Last week's LA Times reported on a essay written by my friend and colleague, Dr. Daniel Amen, who linked Lakers' forward Lamar Odom's jittery behavior to his self-confessed candy addiction. Dr. Amen is right: lots of people notice that eating candy bars or other sweets gives them a quick pickup. But what they don't know is the long term damage that this type of eating is doing to your brain.
If you are constantly craving sweets to supply a much needed energy rush, you might have more than just a sweet tooth: your brain is telling you that it is low on the chemical dopamine. Dopamine is your brain's natural power source which keeps you mentally and physically energized throughout the day. Without it, you'll notice that you don't have energy, making your brain and body sluggish. When we feel this way, we experience an instinctive, often unconscious attempt to bring the fire back. That's when you'll reach for foods that will deliver an energy boost: high sugar, fast-digesting carbohydrates. These stimulants actually boost dopamine production, so in affect you are self-medicating correctly, although dangerously, because these foods can contribute to weight gain as well as erratic behavior. Worse, these foods prevent your brain from making more of this chemical itself, relying instead on your food addiction to these sweets to keep it going. Over time you'll find that you need more and more of them to give you the rush you are looking for, or even to just be able to stay in the game.
Are You Low on Dopamine?
If you answer no to three or more of these questions, you just might be. New studies conducted by Brookhaven National Laboratory and The North American Association for the Study of Obesity suggest that many women have impaired dopamine levels, regardless of their age. Many can trace this imbalance back to inheriting a bad set of genes, particularly if they were the daughter of an alcoholic. This genetic deficiency may be the reason why you find yourself eating all the time. Just like an alcoholic, you are suffering from an addiction, only this time the culprit is food. While you can't fix the gene, you can change your destiny by changing your diet.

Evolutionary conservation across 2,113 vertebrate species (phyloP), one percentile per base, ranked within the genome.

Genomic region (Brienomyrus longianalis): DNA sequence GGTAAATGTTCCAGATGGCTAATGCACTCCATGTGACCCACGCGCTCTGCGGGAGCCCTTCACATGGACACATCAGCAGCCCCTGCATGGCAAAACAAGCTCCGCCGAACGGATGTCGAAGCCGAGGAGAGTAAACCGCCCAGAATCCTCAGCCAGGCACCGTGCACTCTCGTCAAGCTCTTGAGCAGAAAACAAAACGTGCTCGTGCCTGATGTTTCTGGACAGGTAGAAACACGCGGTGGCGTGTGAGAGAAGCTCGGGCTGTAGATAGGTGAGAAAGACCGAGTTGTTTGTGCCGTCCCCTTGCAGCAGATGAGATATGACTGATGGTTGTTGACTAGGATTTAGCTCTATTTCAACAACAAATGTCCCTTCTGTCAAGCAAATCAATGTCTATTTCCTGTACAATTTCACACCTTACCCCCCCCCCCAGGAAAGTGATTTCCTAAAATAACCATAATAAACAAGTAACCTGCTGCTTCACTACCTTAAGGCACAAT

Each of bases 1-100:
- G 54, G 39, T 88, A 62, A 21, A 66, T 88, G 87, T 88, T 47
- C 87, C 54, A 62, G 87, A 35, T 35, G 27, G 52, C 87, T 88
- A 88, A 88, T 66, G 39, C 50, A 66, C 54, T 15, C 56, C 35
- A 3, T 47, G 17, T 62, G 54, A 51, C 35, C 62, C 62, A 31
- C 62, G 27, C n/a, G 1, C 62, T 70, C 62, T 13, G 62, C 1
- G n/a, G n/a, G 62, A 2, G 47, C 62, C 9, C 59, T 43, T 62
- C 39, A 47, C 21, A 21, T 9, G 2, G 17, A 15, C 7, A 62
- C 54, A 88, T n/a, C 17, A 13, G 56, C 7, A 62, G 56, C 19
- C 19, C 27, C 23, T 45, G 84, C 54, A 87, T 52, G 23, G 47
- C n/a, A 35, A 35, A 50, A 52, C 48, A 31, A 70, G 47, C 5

• Do you recognize when you are full?
• Do you feel happy after eating?
• Can a small snack like a piece of fresh fruit tide you over until the next meal?
• When dieting, have you found that you were always hungry, even after you finished a meal?
• Do you drink copious amounts of liquid with your meals?
A dopamine deficiency can be caused by genetics, illness, aging, or weight gain. But in reality, it doesn't matter what the culprit was, because the fix is the same. You can correct a dopamine deficiency just by teaching your brain to create more of this vital chemical largely by making better food choices throughout the day, so you won't be relying on sweets to keep you peppy. Low dopamine individuals need to choose foods that are the building blocks for creating dopamine: those in the lean protein group that are high in the nutrients phenylalanine and tyrosine. These foods will supply you with more natural energy.
Try to make sure that you include some of the following foods into your diet every day. Food that are high in both phenylalanine and tyrosine include:
• Cottage cheese, low fat
• Oat flakes
• Ricotta Cheese, low fat
• Wheat germ
• Whole milk
You can also start boosting your dopamine immediately by cutting out as much of these same sugary foods and processed "simple" carbs from your diet as possible. This way, your brain will learn to make more dopamine on its own. By taking both of these steps, you'll immediately begin to get your brain and body into better shape.